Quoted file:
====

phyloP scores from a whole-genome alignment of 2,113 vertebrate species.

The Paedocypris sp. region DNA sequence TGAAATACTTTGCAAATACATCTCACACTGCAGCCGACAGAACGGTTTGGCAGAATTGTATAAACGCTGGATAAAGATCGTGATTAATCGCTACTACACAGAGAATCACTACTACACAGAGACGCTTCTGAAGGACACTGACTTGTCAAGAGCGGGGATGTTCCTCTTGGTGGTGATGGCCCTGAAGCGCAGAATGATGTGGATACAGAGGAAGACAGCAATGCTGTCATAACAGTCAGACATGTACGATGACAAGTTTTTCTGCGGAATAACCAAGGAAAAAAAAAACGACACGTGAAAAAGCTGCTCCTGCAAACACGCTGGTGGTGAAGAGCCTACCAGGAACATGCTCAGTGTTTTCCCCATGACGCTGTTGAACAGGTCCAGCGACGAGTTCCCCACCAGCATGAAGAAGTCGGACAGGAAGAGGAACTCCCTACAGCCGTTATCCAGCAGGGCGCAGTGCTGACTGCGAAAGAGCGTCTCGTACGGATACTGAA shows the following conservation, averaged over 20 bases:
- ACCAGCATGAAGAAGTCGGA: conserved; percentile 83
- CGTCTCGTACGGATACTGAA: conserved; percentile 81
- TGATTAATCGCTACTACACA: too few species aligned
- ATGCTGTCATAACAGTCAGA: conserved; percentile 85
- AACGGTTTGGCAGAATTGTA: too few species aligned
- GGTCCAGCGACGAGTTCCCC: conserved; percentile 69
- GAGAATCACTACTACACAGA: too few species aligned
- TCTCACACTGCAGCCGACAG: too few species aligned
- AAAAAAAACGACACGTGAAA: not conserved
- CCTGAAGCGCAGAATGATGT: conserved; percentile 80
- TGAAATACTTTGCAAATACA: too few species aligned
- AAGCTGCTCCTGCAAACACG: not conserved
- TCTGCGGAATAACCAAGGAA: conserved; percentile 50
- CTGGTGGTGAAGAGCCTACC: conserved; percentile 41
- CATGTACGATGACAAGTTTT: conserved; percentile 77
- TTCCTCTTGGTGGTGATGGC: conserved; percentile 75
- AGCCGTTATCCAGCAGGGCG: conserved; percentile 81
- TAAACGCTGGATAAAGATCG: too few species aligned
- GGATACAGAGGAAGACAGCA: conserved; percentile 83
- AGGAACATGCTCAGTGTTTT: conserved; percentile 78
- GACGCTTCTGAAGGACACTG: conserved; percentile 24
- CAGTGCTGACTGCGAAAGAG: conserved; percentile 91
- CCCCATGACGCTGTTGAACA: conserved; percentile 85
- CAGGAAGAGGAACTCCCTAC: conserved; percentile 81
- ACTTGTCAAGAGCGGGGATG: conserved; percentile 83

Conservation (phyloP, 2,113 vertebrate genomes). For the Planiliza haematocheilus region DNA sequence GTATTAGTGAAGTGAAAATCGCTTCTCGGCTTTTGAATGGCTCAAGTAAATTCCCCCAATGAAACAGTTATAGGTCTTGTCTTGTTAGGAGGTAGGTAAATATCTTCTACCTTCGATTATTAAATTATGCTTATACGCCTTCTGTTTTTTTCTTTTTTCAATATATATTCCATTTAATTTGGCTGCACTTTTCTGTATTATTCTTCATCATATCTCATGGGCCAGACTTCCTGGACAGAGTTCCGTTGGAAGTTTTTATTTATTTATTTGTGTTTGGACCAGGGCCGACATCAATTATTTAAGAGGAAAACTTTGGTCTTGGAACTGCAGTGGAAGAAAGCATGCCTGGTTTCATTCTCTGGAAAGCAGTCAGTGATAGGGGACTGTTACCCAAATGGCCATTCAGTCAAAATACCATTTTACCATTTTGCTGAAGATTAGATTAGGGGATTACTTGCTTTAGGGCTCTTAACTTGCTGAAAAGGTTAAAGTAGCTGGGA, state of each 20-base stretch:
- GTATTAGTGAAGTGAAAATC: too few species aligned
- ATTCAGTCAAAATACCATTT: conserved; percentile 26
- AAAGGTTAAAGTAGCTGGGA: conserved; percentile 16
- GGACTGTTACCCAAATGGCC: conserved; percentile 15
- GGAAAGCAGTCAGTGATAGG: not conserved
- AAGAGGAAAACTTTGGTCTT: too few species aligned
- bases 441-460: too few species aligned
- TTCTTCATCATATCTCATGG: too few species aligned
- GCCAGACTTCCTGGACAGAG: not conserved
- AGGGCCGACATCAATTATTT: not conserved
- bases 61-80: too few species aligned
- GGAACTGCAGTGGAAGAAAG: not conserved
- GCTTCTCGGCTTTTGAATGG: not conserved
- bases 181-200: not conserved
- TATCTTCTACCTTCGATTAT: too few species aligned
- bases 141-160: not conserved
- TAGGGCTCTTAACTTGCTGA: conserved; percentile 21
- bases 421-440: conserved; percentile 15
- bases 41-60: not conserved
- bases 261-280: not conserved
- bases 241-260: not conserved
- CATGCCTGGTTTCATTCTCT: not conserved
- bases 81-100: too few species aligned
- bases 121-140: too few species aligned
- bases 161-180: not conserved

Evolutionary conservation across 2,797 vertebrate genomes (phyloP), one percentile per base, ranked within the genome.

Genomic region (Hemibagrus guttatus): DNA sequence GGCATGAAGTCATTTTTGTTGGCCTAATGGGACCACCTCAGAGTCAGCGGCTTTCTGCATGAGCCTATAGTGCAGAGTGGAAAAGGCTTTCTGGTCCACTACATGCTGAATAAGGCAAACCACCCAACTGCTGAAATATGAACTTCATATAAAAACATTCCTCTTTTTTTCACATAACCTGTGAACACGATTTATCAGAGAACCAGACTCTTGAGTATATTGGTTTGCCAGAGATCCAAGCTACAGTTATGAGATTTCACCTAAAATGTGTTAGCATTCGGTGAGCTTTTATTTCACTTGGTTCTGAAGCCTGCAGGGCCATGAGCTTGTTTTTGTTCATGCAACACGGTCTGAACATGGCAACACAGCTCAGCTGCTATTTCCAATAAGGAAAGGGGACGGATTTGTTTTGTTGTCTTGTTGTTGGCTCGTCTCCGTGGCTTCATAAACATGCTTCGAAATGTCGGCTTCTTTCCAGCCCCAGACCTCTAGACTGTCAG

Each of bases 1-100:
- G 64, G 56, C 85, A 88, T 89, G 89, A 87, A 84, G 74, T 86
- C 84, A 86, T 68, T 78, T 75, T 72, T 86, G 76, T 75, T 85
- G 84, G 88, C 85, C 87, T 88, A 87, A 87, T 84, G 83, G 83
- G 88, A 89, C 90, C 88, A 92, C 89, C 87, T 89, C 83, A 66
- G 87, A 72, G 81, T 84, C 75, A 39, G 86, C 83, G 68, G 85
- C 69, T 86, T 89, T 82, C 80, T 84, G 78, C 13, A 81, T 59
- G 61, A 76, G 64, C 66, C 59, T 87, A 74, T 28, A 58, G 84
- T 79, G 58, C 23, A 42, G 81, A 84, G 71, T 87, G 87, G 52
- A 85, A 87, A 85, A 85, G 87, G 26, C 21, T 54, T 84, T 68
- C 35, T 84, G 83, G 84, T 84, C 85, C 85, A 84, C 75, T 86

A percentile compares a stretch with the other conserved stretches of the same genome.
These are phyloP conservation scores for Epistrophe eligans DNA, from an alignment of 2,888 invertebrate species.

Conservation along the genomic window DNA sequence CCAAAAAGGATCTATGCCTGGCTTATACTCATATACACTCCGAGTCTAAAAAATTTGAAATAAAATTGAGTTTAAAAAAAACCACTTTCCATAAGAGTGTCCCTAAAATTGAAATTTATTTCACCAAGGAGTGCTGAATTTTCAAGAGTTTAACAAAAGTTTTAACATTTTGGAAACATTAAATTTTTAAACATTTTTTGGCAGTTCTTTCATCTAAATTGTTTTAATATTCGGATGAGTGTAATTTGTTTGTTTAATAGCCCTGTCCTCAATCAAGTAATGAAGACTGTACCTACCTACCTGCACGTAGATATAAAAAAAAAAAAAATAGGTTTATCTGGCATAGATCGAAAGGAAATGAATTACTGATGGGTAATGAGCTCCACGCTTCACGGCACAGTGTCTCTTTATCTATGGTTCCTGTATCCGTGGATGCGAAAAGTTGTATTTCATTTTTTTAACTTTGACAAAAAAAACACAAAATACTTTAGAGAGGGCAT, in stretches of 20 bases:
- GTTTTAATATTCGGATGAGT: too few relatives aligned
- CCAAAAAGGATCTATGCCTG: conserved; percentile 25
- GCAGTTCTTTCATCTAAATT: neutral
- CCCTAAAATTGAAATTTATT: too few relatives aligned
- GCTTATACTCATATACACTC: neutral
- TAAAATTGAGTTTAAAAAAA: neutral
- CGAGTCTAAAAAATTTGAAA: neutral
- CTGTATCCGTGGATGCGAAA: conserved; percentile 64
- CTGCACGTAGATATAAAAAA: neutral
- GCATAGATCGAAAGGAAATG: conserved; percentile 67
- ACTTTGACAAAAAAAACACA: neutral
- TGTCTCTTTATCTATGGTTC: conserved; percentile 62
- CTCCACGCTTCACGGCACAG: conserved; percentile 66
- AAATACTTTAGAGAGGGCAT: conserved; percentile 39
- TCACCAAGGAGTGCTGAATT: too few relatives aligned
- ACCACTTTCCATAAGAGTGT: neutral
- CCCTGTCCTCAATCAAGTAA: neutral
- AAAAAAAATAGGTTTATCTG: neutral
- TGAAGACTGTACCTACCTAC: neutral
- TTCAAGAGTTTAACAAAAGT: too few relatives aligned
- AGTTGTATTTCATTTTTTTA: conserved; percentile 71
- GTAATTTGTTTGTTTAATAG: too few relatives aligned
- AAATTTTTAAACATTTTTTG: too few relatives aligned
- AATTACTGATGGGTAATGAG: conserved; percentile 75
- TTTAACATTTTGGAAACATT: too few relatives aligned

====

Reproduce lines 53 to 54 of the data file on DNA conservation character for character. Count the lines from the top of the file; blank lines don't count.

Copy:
- bases 161-180: not conserved

Evolutionary conservation across 2,797 vertebrate genomes (phyloP), one percentile per base, ranked within the genome.